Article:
Tuesday, November 15, 2005
TURNING CHRISTMAS UPSIDE DOWN
If you've heard about these upside down Christmas trees and thought "who would seriously get one of these"....well....me. Thinking about it, that is. I have several reasons. One is a space consideration. The other is just to aggravate my daughter. Over the last several years, we've developed a Christmas tradition of her dissing the tree; and I must say, she does an admirable job.
I typically decorate sometime in the first two weeks of December. For the last 5 or 6 years, Jenni has lived away from home, so it's just Meghan and I. Decorating isn't her forte and she's already spent time at her Dad's helping him, so by the time I've asked her, she has an over-abundance of attitude built up.
About four years ago, she sat on the couch, arms crossed and criticized the HECK out of the tree. "there's a hole"..."the trunk is crooked"...."it's too short". I finally had it, made a reference to being visited by the Christmas B!tch and proceeded to take the lights off the tree and started to put things away. I told her I was going to pitch the tree and get a Poinsetta so I wouldn't have to spend Christmas listening to her dissing the tree. She changed her attitude and started cooperating.
The problem was, the tree quit cooperating. It WAS crooked. We could not get it to sit straight in the stand. We ended up putting magazines under one side of the stand, which made it somewhat unstable. In order to stabilize the stand, we used an intricate system of duct tape, rope and two five-pound bags of rock salt; all of which was hidden by a lovely tree skirt. We finished decorating the tree, topped it with the angel and went into the kitchen to get dinner.
When we came out of the kitchen a few minutes later, the tree had slid slightly to the right and the angel appeared as though she was about to do a half-gainer onto the couch.
The next year, I decided that was my last live tree and bought a fake tree. A nice fake tree. On tree decorating day, Meghan took her place on the couch, arms crossed and proceeded to diss the fake tree. When she gets a good rant going, it is sometimes best to let her go and when she runs out of steam, get her back on course. When she finished her rant, I asked her if the Christmas B!tch could please leave so she could help me out, and she did.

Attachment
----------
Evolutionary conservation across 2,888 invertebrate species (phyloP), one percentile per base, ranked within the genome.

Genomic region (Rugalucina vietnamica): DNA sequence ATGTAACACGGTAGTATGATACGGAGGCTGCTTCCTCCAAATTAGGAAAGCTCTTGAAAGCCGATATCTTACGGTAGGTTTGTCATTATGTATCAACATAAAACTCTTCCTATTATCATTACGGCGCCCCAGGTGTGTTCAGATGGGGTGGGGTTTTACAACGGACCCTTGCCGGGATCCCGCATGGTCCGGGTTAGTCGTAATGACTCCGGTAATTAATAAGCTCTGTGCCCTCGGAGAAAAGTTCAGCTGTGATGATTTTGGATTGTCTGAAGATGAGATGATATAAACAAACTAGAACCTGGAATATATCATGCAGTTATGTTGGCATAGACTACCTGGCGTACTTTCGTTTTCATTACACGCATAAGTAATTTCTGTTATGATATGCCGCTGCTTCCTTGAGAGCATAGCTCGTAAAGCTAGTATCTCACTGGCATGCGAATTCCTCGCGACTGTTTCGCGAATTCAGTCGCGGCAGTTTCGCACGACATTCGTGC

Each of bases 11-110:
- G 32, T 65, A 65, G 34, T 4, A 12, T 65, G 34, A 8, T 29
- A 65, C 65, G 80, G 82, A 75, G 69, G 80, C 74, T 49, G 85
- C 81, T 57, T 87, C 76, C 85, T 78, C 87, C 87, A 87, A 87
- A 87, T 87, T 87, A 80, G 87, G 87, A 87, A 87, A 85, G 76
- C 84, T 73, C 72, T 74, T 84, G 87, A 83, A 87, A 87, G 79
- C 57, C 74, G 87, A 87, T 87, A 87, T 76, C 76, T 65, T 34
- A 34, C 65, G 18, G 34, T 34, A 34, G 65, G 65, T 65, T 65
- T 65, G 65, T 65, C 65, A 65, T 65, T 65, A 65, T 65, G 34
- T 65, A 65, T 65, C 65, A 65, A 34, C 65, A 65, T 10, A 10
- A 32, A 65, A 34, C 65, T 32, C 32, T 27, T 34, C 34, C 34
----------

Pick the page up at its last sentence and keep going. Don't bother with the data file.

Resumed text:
I was apparently under the wrong impression that fake trees were easier. Oh. My. Gosh. What a pain in the A$$. Color coding. Tabs. This part into that part. I soon became the Christmas B!tch. We finally got it assembled and decorated and stood back to admire it. Eh. We weren't impressed; but over the Christmas season, it was kind of nice not to have to worry about watering and vacuuming needles.
After Christmas, Meghan had the idea that instead of disassembling it, we just take it down to the basement as is so we wouldn't have to go through the color coding, tabs, and this part into that part next year. I thought that sounded like a good idea and also left the lights on it. That was a real good idea until we got to the part of the basement stairs with the right turn. The tree didn't take the turn well. When we finally got it all into the basement, it was missing some limbs and the lights were dangling. At that point, I had had it with Christmas, and just threw a sheet over it and decided to deal with it next year.
335 days later, it was next year.
Meghan and I went down to get the tree and take it back up the stairs with that turn. More limbs were knocked off. As well as one of the legs. We got out the duct tape, rope and two five-pound bags of salt and finished setting up the tree. A week or so later, Jenni and Tim arrived for Christmas. Tim's comment was that you seldom see a fake tree leaning like that.
After that Christmas, I pitched the fake tree and return to a real tree. Last year, I got a pretty decent one, I must say. Meghan wasn't home to help me decorate and it really wasn't as much fun without the annual visit from the Christmas B!tch.
Since then, I have moved and have a lot less room for a tree. And by "a lot less", I mean, none. To have a tree, it will require taking out the love seat....and put it where? So, I was thinking of a small table tree for the end table in the corner by the window.
Then I saw the story about the upside down Christmas Tree. It can either be hung from the ceiling or put on a stand. This could really work. And it would give the Christmas B!tch more material.
But it costs $299 to $499? OK, so maybe not.
I do wonder, though, if this trend will catch on with our Jewish friends. An upside down Menorrah?